Much has been said about how Hainault has quietly worked his way to being an integral and essential component of Houston’s defence. On this day, he confirmed it for the national team as he was the busiest of defenders getting his nose into everything and more often than not, coming out on top. His work 1v1 with players wide and trying to cut into the area was solid, and his ability to get a head on the ball and coolly distribute it wherever it needs to be is another strength that was on display. A very positive outing that will certainly have converted supporters into believing this central defending partnership can get it done.
Kevin McKenna – 6
The leader out of the back, McKenna was per usual all business and while he wasn’t quite as noticeable as his teammate to his left, it is still obvious that he is the anchor that keeps the defence in check. Poised with the ball at his feet and strong in the air at both ends of the pitch, McKenna put in a professional ninety that kept Cuba from getting any real chances through the middle.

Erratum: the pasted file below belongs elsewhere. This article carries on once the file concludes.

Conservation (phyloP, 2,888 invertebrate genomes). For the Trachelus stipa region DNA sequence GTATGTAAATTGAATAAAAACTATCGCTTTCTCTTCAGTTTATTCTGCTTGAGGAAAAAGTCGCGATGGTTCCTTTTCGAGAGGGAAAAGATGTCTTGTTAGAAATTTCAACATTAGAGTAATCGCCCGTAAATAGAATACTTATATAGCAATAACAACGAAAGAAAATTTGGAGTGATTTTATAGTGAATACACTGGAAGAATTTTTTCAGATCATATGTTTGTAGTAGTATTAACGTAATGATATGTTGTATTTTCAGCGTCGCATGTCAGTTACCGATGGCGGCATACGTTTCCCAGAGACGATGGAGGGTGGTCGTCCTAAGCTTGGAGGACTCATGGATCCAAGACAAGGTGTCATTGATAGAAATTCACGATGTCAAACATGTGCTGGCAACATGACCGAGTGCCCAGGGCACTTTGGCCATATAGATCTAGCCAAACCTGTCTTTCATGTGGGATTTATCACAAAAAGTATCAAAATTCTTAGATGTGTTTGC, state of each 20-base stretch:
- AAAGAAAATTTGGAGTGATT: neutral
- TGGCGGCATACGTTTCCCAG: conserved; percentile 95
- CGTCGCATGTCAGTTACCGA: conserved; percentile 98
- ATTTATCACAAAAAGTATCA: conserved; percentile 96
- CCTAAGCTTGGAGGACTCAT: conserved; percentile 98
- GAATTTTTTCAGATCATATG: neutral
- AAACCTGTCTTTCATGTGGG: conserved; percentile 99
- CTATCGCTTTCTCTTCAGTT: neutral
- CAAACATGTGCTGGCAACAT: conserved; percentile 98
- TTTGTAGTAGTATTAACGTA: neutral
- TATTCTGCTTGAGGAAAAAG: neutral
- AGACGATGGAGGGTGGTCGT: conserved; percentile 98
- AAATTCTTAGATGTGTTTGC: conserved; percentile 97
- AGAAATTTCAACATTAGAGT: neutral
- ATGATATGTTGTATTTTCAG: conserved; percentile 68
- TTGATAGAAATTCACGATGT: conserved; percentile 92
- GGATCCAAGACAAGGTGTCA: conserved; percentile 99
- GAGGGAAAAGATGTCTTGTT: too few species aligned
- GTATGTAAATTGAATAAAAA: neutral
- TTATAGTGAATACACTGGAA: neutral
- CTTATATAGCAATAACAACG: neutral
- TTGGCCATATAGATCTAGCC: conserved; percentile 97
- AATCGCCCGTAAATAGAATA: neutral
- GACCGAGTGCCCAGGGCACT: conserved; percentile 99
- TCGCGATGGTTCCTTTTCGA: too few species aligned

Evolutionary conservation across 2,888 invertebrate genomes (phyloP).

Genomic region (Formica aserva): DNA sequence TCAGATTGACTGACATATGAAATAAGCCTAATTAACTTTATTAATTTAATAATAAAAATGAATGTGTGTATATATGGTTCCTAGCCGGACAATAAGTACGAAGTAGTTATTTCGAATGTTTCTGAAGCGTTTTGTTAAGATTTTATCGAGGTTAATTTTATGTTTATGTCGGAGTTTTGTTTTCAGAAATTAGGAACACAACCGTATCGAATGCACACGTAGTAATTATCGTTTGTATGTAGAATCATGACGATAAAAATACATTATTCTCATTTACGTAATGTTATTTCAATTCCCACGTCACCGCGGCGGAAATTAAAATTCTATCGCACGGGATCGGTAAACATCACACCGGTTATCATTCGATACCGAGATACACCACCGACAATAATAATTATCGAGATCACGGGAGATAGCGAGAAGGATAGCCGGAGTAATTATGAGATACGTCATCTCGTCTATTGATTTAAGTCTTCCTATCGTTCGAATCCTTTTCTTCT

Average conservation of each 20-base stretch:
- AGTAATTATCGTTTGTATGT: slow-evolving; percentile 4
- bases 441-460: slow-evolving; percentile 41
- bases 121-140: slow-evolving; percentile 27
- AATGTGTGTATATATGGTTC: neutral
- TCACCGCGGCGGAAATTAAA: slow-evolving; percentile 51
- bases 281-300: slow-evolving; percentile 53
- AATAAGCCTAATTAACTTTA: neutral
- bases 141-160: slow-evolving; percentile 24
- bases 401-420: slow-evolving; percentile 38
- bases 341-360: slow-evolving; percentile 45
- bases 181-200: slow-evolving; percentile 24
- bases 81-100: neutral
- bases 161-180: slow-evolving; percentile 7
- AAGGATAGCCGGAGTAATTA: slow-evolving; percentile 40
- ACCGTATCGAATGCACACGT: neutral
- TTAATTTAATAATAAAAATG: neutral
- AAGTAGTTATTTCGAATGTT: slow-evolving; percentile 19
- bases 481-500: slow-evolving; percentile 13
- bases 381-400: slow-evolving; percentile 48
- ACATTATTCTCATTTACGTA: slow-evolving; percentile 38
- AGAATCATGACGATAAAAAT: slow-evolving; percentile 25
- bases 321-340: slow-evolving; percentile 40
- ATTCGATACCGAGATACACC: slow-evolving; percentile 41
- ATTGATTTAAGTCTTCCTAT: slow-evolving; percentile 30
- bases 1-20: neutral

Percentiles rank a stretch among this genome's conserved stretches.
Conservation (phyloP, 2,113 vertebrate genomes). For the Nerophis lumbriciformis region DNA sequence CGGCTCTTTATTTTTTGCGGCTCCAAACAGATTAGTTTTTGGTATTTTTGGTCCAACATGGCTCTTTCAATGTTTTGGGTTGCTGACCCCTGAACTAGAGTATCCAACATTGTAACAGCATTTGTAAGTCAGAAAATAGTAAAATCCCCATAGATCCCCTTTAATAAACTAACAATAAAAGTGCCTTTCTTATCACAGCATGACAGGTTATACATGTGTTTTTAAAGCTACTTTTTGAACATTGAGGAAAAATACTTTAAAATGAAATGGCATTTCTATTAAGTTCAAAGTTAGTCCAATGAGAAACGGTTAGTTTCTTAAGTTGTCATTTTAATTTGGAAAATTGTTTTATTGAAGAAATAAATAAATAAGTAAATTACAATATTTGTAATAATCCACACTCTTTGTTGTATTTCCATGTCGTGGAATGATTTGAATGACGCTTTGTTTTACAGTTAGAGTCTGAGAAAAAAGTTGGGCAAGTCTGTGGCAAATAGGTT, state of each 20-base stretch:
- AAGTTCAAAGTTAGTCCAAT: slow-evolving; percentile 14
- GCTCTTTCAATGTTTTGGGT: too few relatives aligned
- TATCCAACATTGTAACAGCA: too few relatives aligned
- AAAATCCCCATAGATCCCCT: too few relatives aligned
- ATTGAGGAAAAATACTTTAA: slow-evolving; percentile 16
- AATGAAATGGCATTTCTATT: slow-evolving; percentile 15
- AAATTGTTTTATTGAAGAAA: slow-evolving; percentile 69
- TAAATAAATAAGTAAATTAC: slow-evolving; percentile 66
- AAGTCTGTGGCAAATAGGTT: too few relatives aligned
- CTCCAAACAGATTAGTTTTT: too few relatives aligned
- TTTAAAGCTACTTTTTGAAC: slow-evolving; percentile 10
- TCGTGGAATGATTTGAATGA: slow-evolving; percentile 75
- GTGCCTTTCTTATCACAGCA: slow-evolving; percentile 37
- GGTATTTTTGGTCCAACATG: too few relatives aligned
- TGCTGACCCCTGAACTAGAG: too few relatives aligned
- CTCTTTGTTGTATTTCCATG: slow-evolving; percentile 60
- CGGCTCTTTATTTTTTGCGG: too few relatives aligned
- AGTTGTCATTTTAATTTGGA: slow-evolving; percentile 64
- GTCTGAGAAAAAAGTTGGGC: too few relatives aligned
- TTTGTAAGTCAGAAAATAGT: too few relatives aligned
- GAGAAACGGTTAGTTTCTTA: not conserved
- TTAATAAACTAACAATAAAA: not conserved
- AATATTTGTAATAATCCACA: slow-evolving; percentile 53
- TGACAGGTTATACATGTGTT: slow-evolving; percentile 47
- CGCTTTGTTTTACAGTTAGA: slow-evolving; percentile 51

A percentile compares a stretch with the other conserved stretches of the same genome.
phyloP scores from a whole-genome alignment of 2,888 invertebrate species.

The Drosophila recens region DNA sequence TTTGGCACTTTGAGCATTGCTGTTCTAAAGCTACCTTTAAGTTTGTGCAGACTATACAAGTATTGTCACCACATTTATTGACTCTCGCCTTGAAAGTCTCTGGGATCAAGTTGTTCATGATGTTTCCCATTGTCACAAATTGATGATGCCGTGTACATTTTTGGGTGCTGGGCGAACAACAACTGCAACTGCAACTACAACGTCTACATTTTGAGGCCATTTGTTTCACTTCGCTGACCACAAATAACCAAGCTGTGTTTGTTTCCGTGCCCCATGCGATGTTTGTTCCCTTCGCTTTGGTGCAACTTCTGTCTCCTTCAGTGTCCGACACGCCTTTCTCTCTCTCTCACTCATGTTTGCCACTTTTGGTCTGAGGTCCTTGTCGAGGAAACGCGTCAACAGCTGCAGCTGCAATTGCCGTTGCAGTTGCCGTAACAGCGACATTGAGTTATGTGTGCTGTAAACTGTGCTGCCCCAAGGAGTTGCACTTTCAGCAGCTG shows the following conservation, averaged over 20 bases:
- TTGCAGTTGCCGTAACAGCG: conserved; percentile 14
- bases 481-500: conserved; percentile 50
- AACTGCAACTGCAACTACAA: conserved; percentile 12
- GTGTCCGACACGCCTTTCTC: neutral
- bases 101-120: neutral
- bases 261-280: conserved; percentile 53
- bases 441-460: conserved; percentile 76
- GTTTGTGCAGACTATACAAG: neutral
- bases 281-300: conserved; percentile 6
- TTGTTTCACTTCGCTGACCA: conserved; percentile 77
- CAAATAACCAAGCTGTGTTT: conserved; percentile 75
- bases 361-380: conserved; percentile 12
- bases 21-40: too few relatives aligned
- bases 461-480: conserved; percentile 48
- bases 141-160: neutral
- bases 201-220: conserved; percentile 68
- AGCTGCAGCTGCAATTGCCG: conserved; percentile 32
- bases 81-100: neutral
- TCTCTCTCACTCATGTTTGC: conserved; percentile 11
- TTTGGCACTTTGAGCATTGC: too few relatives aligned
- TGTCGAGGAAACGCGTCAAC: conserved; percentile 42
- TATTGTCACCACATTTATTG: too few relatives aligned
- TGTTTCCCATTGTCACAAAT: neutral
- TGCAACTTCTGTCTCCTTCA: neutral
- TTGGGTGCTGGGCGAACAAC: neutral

David Edgar – 6.5
Once again played out of position, Edgar was able to assert himself and be a strong contributor on the right side. Must give huge credit to the classy ball put in to Occean that was a thing of beauty and in ways an exclamation point on a year that has really been his coming out for club and country. If there was one area to keep an eye on was that Cuba’s best chances started out wide and Canada will need to be mindful of this against Honduras.
Nik Ledgerwood – 5.5
Ledgerwood really stood out against the US last weekend as being part in parcel with Johnson as physical presence in the middle and able to link up with both defence and attack. On this afternoon, he was much quieter, and while it was not in any way negative, against stiffer competition, he will need to assert himself more and get stuck in as there can be no passengers in the tougher games.
Will Johnson – 6